Available from: Stacia A Sower
- "Representative sequences of non-mammalian type I GnRH-Rs (mouse and human) and amphibian type I, II, and III GnRH-Rs (bullfrog) were compared with the three identified GnRH receptors in the lamprey (Flanagan et al., 1994, 1999; Zhou et al., 1994, 1995; Arora et al., 1995, 1997; Davidson et al., 1996; Ballesteros et al., 1998; Myburgh et al., 1998; Chung et al., 1999; Fromme et al., 2001; Kitanovic et al., 2001; Millar et al., 2004; Wang et al., 2004; Li et al., 2005; Oh et al., 2005). "
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ABSTRACT: This minireview provides the current status on gonadotropin-releasing hormone receptors (GnRH-R) in vertebrates, from the perspective of a basal vertebrate, the sea lamprey, and provides an evolutionary scheme based on the recent advance of whole genome sequencing. In addition, we provide a perspective on the functional divergence and evolution of the receptors. In this review we use the phylogenetic classification of vertebrate GnRH receptors that groups them into three clusters: type I (mammalian and non-mammalian), type II, and type III GnRH receptors. New findings show that the sea lamprey has two type III-like GnRH receptors and an ancestral type GnRH receptor that is more closely related to the type II-like receptors. These two novel GnRH receptors along with lGnRH-R-1 share similar structural features and amino acid motifs common to other known gnathostome type II/III receptors. Recent data analyses of the lamprey genome provide strong evidence that two whole rounds of genome duplication (2R) occurred prior to the gnathostome-agnathan split. Based on our current knowledge, it is proposed that lGnRH-R-1 evolved from an ancestor of the type II receptor following a vertebrate-shared genome duplication and that the two type III receptors resulted from a duplication within lamprey of a gene derived from a lineage shared by many vertebrates.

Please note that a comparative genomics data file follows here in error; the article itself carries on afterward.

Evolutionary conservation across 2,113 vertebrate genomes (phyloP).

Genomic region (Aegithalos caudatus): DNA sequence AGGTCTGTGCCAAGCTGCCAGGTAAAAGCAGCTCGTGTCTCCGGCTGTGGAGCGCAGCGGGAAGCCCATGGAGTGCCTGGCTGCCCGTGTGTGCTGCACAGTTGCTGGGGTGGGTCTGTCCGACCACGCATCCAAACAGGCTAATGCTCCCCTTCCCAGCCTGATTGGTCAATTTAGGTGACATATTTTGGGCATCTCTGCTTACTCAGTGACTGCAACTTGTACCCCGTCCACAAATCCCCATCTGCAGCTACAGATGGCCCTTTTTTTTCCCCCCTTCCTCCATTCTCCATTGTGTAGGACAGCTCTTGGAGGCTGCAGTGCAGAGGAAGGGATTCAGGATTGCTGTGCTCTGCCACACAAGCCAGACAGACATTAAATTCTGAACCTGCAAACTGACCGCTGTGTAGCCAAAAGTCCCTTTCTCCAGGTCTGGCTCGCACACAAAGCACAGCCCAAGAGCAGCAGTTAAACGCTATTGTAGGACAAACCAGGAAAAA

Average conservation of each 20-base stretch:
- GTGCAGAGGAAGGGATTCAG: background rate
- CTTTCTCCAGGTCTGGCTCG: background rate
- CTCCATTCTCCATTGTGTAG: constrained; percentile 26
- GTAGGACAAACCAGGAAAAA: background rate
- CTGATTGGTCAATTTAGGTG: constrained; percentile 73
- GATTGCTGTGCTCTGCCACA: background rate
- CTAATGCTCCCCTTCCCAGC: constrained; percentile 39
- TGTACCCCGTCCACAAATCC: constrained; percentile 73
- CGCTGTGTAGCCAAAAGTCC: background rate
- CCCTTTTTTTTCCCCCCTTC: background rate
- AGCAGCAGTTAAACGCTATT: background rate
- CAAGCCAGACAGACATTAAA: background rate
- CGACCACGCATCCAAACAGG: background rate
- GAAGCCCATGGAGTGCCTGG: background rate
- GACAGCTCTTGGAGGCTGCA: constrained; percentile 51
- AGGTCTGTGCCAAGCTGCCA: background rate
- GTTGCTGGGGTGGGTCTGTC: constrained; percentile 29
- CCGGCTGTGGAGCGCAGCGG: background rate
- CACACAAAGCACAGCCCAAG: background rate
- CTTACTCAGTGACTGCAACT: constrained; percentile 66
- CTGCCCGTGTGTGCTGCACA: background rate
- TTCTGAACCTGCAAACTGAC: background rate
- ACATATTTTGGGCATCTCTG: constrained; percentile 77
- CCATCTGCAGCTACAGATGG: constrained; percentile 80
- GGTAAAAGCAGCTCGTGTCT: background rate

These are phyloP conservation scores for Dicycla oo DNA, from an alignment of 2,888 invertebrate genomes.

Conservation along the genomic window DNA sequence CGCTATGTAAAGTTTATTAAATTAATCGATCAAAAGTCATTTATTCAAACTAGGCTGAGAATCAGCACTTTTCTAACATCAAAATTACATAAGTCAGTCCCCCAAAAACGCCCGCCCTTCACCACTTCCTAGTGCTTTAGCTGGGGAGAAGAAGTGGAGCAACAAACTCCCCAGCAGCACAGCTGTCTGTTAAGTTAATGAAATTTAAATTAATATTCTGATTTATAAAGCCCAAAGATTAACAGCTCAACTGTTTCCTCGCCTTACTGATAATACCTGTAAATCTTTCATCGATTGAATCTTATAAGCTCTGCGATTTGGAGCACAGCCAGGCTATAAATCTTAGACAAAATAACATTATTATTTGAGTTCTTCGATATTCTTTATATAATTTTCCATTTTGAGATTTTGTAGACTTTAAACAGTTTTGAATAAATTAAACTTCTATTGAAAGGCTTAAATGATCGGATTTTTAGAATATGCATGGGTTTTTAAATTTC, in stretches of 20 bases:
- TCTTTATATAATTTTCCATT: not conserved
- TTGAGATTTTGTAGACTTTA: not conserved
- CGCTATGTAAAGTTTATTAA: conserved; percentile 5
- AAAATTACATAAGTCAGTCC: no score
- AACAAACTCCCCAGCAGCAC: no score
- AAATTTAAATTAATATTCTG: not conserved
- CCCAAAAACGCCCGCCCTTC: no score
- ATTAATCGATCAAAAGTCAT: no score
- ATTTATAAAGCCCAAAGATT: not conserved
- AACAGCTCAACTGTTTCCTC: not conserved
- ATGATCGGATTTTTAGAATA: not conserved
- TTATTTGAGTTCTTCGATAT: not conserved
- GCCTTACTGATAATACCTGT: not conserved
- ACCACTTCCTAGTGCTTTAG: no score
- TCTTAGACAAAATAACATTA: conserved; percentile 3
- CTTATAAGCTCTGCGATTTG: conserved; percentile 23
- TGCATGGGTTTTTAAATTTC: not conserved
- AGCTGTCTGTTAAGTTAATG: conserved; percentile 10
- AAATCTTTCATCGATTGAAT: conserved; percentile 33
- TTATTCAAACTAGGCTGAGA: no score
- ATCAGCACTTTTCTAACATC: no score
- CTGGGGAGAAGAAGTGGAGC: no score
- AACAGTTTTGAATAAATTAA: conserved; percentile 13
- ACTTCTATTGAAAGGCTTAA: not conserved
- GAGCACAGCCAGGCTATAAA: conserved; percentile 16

Available from: Hubert Vaudry
- "Thus, amino acid sequence comparison of the peptide and receptor with their orthologs and paralogs, along with mutational mapping approaches, are useful tools helping to determine specific residues in the peptide ligands and receptors that are essential for maintaining selective ligand-receptor interaction. Indeed, ligand binding domains identified in mammalian receptors are highly conserved in orthologous non-mammalian receptors, indicating that there is high evolutionary selection pressure to maintain selectivity for their ligands (Acharjee et al., 2004; Wang et al., 2004; Li et al., 2005). Recently, we reported that evolutionarily conserved amino acid residues in GLP-1 and core domains of the GLP1R confer selective ligand-receptor interaction and receptor activation (Moon et al., 2010, 2012). "
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ABSTRACT: Glucagon-like peptide-1 (GLP-1) is a major player in the regulation of glucose homeostasis. It acts on pancreatic beta cells to stimulate insulin secretion and on the brain to inhibit appetite. Thus, it may be a promising therapeutic agent for the treatment of type 2 diabetes mellitus and obesity. Despite the physiological and clinical importance of GLP-1, molecular interaction with the GLP-1 receptor (GLP1R) is not well understood. Particularly, the specific amino acid residues within the transmembrane helices and extracellular loops of the receptor that may confer ligand-induced receptor activation have been poorly investigated. Amino acid sequence comparisons of GLP-1 and GLP1R with their orthologs and paralogs in vertebrates, combined with biochemical approaches, are useful to determine which amino acid residues in the peptide and the receptor confer selective ligand-receptor interaction. This article reviews how the molecular evolution of GLP-1 and GLP1R contributes to the selective interaction between this ligand-receptor pair, providing critical clues for the development of potent agonists for the treatment of diabetes mellitus and obesity.